It’s interesting and informative to note that when the American Institute for Graphic Arts presented Ivan Chermayeff and Tom Geismar with the AIGA Medal in 1979 for making great strides in the design arena, it wrote: “… the designs (logos) they make are visual images that are graphic poetry.” [The design firm CG — Chermayeff & Geismer, that later became CGH — Chermayeff & Geismer & Haviv, with the entry of Sagi Haviv has made world renowned logos for half a century. Their clients include Chase Bank, National Geographic, Mobile, NBC, Armani, Harper Collins, Exchange, NBC, Brown University, etc.]
There are, however, some open-minded people who are a bit harsh with the critics, with or without much consequence. Diana Budds, a writer on design and architecture, in her “The Precarious State of Logo Design” quoted Paula Scher, one of the partners at Pentagram, who created Shake Shack branding, as stating that the internet and the press should shut up and allow identities (business logo designs) find their audience who would ultimately determine the success and failure (of the companies/logos).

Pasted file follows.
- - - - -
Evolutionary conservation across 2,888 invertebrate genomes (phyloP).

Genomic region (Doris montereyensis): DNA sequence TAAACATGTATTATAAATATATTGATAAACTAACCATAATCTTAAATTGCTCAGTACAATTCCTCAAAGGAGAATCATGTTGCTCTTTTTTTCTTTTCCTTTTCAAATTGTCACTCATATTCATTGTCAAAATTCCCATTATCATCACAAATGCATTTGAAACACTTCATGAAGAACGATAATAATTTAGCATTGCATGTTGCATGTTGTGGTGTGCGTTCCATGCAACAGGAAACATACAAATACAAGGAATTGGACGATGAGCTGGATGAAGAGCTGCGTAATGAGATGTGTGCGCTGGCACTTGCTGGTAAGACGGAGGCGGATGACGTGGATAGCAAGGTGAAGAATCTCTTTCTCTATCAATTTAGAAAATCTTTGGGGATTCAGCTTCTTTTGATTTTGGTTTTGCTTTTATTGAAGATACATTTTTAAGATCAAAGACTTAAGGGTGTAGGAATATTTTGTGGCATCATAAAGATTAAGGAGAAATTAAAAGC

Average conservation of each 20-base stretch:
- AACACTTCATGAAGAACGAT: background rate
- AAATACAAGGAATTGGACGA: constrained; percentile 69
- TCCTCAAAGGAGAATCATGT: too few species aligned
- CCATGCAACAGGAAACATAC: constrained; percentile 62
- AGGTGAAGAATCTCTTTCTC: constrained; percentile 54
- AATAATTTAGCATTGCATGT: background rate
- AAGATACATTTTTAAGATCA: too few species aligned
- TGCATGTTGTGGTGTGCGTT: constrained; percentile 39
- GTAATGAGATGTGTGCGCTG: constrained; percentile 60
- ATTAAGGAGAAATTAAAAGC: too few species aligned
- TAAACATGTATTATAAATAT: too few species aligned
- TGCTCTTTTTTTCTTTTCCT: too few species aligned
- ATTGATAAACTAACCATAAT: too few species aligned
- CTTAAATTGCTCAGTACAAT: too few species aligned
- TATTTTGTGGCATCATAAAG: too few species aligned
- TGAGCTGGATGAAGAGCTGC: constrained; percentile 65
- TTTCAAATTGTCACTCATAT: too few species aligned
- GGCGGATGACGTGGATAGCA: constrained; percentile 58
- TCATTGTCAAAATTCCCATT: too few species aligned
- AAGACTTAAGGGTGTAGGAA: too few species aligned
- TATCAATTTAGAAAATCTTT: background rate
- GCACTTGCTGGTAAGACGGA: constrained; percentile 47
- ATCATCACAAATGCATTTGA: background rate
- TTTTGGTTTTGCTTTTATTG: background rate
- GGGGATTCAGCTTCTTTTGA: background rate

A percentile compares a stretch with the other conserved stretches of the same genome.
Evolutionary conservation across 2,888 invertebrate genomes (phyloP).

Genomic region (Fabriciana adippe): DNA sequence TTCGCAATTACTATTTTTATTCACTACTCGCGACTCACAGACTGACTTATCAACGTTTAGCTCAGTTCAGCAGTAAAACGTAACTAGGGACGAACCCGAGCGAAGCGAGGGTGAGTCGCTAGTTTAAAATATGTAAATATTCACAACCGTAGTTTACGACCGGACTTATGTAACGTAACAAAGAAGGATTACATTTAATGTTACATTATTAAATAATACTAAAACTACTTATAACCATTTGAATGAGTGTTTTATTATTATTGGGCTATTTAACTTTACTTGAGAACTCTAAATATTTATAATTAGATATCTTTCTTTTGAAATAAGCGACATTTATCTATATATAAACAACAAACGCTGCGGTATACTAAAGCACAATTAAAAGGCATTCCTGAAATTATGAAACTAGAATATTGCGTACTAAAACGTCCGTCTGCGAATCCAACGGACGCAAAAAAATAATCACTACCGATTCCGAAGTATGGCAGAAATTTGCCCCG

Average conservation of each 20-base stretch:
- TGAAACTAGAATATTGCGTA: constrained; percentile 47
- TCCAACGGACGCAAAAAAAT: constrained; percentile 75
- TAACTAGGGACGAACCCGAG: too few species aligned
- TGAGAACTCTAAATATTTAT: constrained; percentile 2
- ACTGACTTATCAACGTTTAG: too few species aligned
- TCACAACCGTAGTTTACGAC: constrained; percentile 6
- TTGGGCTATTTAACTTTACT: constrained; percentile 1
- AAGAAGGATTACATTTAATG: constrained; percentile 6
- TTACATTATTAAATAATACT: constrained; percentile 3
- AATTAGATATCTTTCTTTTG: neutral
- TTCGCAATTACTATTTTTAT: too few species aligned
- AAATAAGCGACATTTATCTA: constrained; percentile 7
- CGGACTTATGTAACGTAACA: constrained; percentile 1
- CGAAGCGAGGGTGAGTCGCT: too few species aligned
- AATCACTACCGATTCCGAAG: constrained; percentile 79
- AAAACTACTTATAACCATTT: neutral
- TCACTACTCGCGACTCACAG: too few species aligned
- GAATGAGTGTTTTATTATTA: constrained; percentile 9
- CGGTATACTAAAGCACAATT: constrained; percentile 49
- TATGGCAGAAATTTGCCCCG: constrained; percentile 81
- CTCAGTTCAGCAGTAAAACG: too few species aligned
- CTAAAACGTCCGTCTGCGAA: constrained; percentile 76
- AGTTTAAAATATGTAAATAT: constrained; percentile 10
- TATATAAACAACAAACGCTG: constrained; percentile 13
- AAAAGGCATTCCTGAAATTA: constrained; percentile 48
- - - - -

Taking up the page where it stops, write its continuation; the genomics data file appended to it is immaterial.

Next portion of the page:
Ms Budds mentioned a few more critiques about the then new logo of ‘The Met’, The Metropolitan Museum of Art, New York. She said the well-known typographer Erik Spiekermann “harped” on the proportions and forced curvy shapes of the logo; she also mentioned the New York Times critic Michael Kimmerlaman accusing the museum of pandering to younger audience; and added Justin Davidson of the New York Magazine comparing it to a typographic bus crash!
Diana Budds finally concluded that the more we argued and critiqued, throwing sharp comments at the designers and the designing, the better it was for the whole designing industry.
Author and founder of Big Brand System, with over 30 years of experience in marketing and designing, Pamela Wilson in her “Doctor, Do I need a Logo?” established the fact that one could get away without a logo, but that didn’t mean one didn’t need a tagline and branding and all the other marketing strategies. She compared this question with the question “Doctor, do I need a surgery?” to one’s surgeon, and the answer the surgeon would give, according to Pamela, was “Of course, you do!”